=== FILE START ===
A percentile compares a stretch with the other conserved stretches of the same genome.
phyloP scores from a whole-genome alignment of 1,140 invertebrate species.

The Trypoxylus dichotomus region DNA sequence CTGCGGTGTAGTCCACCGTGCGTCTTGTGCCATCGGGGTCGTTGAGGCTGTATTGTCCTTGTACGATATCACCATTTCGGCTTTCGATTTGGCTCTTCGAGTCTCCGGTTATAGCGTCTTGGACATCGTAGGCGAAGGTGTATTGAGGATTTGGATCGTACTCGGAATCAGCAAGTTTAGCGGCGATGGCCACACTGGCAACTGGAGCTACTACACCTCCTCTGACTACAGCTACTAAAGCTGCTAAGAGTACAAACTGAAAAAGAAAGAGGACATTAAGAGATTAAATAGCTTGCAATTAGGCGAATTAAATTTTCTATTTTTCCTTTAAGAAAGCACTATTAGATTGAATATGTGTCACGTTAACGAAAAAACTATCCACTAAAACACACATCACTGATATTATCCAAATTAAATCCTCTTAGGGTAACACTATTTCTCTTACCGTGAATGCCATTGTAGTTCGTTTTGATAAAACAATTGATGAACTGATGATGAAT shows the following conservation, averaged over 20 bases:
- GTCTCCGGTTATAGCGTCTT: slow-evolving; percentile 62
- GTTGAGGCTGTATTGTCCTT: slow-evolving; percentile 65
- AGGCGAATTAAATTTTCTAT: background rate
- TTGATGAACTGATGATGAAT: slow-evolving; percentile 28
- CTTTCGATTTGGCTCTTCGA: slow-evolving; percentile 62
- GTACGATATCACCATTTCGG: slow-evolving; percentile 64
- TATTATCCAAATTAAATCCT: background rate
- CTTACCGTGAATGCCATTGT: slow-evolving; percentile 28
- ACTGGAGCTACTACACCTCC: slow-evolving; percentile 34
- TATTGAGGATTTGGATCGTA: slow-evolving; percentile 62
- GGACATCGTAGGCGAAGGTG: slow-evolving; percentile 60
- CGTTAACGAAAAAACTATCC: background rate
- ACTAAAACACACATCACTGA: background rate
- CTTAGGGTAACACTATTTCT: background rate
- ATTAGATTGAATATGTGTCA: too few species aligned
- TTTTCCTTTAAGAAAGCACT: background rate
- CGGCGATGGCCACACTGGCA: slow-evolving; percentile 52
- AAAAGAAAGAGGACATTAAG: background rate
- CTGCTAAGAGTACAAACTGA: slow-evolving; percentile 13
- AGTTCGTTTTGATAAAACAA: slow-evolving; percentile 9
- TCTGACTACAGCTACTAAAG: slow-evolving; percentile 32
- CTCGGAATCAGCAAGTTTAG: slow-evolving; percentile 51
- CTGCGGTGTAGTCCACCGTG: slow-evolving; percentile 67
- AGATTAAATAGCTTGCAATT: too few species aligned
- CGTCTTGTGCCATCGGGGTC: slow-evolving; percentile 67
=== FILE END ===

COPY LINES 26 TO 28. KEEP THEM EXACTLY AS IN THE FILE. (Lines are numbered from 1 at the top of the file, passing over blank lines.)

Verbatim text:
- CTGCGGTGTAGTCCACCGTG: slow-evolving; percentile 67
- AGATTAAATAGCTTGCAATT: too few species aligned
- CGTCTTGTGCCATCGGGGTC: slow-evolving; percentile 67